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test. ignore.
wrote:

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address.com> wrote:

I highly doubt that. I've had numerous appliances and furniture delivered, and if something comes in that I didn't order, I do get much more agitated than if they call me and talked with me first. B
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On Tue, 13 Feb 2007 13:29:33 -0800, Bill snipped-for-privacy@home.com wrote:

OK, but then they take a risk for the ones that they ship the wrong thing too. They still should make good, and they should calculate the price of making good along with the savings of not asking first for those who *are* satisfied.
They ask now for home phone and work phone, and everyone has an answering service of some sort. So it should only add another day at most. If they answer the phone it might only add another hour, which will sometimes mean anothr day.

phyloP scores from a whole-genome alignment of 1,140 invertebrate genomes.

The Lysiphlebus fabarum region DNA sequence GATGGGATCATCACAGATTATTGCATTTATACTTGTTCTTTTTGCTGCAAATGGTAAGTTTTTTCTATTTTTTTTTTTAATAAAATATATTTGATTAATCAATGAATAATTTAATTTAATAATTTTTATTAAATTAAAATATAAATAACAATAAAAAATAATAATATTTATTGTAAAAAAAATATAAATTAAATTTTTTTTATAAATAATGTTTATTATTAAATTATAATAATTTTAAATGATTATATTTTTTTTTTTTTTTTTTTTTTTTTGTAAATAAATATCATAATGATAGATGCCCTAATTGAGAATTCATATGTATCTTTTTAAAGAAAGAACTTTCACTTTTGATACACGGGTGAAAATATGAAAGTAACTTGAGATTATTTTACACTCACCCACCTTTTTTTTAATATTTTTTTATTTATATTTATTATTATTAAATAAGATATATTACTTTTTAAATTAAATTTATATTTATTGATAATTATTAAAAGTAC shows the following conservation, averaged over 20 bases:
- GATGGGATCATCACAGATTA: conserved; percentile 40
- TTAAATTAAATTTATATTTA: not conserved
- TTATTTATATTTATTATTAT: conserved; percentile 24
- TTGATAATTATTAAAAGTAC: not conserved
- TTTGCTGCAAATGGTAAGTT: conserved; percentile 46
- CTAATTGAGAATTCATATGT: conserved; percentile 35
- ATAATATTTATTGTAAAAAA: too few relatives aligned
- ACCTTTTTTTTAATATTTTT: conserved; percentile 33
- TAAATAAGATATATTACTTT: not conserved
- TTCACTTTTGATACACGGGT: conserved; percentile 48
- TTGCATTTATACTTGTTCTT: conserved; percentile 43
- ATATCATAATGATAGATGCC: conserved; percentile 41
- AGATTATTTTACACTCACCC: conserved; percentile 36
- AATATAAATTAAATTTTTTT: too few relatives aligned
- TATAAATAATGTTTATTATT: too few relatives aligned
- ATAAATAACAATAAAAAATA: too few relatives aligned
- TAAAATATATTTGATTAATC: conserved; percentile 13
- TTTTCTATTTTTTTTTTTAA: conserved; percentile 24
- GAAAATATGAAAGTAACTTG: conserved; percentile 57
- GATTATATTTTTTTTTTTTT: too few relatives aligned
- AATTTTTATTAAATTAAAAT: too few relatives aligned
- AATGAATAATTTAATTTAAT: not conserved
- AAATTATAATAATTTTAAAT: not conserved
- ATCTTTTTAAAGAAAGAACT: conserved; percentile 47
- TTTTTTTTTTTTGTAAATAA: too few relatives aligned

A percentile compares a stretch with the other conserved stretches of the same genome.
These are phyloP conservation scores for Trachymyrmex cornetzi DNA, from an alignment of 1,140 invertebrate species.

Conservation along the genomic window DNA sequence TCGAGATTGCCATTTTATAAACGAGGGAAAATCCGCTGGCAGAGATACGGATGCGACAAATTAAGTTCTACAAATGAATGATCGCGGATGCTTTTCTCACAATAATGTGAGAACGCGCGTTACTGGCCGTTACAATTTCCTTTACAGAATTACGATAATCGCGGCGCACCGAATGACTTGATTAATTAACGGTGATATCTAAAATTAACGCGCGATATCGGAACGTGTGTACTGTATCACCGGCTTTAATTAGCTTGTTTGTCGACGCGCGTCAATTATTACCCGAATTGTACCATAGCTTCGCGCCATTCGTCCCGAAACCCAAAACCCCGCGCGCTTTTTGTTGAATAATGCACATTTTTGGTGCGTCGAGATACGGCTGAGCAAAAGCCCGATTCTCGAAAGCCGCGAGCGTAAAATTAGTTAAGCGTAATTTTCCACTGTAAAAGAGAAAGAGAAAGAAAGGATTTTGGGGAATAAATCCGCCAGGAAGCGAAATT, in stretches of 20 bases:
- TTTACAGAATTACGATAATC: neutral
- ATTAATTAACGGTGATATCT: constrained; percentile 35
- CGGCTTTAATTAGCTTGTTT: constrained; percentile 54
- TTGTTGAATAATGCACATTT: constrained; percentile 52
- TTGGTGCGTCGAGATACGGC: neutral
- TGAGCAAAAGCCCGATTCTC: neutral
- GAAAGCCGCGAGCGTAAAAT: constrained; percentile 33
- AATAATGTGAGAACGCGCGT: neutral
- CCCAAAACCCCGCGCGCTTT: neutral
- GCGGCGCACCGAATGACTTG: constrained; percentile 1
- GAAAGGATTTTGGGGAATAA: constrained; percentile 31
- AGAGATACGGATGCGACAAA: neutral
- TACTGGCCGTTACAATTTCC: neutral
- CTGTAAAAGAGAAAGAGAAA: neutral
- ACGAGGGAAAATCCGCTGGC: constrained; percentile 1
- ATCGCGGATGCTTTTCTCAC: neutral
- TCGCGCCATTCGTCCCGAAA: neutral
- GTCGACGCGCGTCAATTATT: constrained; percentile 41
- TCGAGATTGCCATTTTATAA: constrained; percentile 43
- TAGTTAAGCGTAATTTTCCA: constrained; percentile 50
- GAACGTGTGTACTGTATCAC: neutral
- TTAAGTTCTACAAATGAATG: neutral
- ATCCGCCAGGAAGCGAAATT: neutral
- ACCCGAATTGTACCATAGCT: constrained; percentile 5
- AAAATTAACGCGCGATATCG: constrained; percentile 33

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On Tue, 13 Feb 2007 13:02:29 -0800, Bill snipped-for-privacy@home.com wrote:

He either did or didn't have to, because he said he was assured they had the same features.
It doesn't say how long after the machine was delivered that he complained. I'm not sure how long could be considered too long. But we also have no evidence he waited more than an hour.

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told by an employee earning $12 an hour. Would you trust them?

It takes longer than that to uncrate it and hook it up. Once it's uncrated it's considered a used demo.
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You jerk them around, then complain when they do something wrong and you forget to backcheck on time? Correct?
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On 15 Feb 2007 07:19:34 -0800, snipped-for-privacy@gmail.com wrote:

He was told IN ADVANCE about the substitution before HD shipped it. He took them at their word it had identical features. It's up to the customer to check if that's true. Who trusts a salesman and accepts delivery sight unseen. The customer could have told them to delay shipping until he check out the machine for himself.